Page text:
Today’s quote of the day reminded me to post another quote that caught my attention recently. It’s from Yoani Sanchez who has been interviewed constantly since she was permitted to leave Cuba a few weeks ago. The quote an answer to a question from Ian Vasquez of the Cato Institute. The translation is mine.
Ian Vasquez: Your vision for Cuba, I suppose, is a vision of a democratic country with a more or less free market and we see that a good part Latin America has reached that point. Despite that, we’ve seen that many of the democratic countries, at least their leaders, have a certain attitude toward the Cuban government and the anti-democratic practices in Cuba. What is your opinion of that apparent hypocrisy?
Yoani Sanchez: Yes, regrettably much of the foreign policy of many countries, not just Latin American ones, also European countries opts to prioritize their economic interests at the moment of negotiation or exchange with the Cuban government. There are governments in the world that prioritize the ability of entrepreneurs from their countries to have businesses and firms in Cuba and so they abstain from criticizing the Cuban government so as to preserve those possibilities, those advantages in the market. There are also other countries that simply are silent so as to not bother the Cuban government, which tends to have a very belligerent and vociferous diplomacy in the international bodies. But the truth is that from within the island, for the population, that type of attitude leaves us with the overwhelming feeling of being abandoned. It’s as if those who should be watching over us, those who should raise their voices, especially the governments of Latin America which is overarching fatherland prefer to remain silent instead of pointing out injustice. Those, regrettably, are positions that stay in the collective consciousness of the citizenry.
I believe she’s 100% correct on this. The problem is that the sentiment she expresses here seems incompatible with her position against US economic sanctions on Cuba. In the United States you have the one country which has neither deep business interests in Cuba nor fear of calling out human rights abuses on the island. Removing sanctions on Cuba and “normalizing” relations with that country would only add to that feeling of abandonment she and the Cuban people have because the one great champion of human rights and democracy in this world decided it was better to get along with the oppressive regime.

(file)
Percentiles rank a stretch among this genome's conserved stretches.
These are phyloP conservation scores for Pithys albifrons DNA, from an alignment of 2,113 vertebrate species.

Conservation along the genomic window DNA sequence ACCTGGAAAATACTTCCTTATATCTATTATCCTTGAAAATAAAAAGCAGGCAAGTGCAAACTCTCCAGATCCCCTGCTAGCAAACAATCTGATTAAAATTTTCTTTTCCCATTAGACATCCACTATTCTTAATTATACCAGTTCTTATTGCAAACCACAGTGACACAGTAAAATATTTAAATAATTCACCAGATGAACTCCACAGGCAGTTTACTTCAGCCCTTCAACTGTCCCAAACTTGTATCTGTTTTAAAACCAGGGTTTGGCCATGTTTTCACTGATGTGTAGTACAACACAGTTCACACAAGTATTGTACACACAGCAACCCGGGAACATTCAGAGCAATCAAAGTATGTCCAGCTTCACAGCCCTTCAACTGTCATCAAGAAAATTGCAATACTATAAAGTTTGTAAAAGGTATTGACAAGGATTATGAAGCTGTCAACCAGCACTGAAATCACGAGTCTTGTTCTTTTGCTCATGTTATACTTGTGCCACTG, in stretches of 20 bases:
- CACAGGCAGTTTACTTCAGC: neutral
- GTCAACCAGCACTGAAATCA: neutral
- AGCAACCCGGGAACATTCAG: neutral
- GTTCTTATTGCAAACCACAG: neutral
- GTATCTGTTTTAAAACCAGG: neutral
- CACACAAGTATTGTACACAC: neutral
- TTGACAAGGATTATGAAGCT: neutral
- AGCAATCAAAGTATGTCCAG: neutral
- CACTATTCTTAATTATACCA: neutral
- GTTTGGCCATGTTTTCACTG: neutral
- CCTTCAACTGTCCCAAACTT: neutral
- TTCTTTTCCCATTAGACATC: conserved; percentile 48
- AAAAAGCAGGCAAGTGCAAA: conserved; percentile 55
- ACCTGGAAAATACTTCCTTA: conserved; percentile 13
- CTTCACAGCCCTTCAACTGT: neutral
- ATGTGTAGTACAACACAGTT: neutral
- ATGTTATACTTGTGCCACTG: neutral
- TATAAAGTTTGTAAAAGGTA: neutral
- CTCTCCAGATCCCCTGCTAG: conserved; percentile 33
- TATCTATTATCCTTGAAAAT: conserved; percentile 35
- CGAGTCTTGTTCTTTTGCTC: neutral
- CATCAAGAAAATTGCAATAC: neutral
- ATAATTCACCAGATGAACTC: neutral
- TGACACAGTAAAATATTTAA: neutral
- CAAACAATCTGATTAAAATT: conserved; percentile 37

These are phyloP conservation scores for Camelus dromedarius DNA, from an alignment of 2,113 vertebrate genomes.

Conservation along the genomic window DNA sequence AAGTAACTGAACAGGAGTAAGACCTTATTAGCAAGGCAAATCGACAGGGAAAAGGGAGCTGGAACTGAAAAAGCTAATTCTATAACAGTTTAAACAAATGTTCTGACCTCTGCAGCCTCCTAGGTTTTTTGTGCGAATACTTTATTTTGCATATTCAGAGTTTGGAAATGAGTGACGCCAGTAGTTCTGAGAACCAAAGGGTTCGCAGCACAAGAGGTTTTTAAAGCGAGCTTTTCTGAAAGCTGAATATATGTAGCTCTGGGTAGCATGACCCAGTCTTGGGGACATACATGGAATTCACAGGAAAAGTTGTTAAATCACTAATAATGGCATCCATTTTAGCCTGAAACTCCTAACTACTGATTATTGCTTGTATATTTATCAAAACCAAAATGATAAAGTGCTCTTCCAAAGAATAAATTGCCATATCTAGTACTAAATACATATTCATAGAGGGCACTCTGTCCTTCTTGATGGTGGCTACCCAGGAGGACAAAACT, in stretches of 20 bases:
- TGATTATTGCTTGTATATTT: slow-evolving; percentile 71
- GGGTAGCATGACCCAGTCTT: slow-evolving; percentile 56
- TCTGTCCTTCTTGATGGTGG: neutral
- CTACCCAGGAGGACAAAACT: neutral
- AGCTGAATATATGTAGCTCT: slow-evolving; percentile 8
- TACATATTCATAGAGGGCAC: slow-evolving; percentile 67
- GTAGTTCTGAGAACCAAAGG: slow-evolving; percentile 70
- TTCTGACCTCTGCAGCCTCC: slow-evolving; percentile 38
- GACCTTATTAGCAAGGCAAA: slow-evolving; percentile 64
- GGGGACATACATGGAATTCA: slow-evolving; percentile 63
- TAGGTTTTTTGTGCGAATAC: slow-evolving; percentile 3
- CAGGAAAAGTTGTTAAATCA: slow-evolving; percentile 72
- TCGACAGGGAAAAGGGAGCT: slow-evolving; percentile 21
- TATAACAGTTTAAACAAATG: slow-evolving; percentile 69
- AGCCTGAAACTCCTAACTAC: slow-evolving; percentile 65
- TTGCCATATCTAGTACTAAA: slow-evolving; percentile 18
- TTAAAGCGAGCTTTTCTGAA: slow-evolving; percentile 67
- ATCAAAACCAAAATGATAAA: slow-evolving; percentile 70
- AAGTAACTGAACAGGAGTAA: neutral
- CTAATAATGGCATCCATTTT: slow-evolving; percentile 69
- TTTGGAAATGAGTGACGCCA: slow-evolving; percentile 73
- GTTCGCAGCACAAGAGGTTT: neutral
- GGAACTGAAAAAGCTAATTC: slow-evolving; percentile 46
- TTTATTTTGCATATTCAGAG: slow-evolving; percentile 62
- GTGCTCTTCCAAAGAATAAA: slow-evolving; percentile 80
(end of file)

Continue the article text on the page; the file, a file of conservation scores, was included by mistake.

And this is the crux of one my main arguments in favor of the embargo. Even if it’s ineffectual in terms of separating the regime from power it’s the morally correct thing to do. If you’re the United States of America you must point out oppression wherever it exists and avoid taking actions which create a conflict of interest. Our support for Saudi Arabia and its royal family is based 100% on economic interests (interest that would be lessened if we didn’t depend so much on foreign oil). Two wrongs don’t make a right.
And while we’re on the subject of what’s right, Senator Marco Rubio recently said (and I’m paraphrasing) that Cuba is not a zoo where you go to visit the caged animals, it’s not a field trip. To take the animal analogy one step further when have you ever seen animal activists go to the circus or zoo? It’s anathema to them to fund what they see as wrong. Make no mistake about it, every dollar sent to Cuba, every tourist that goes to Cuba helps keep the ringleaders of Cuban circus in power.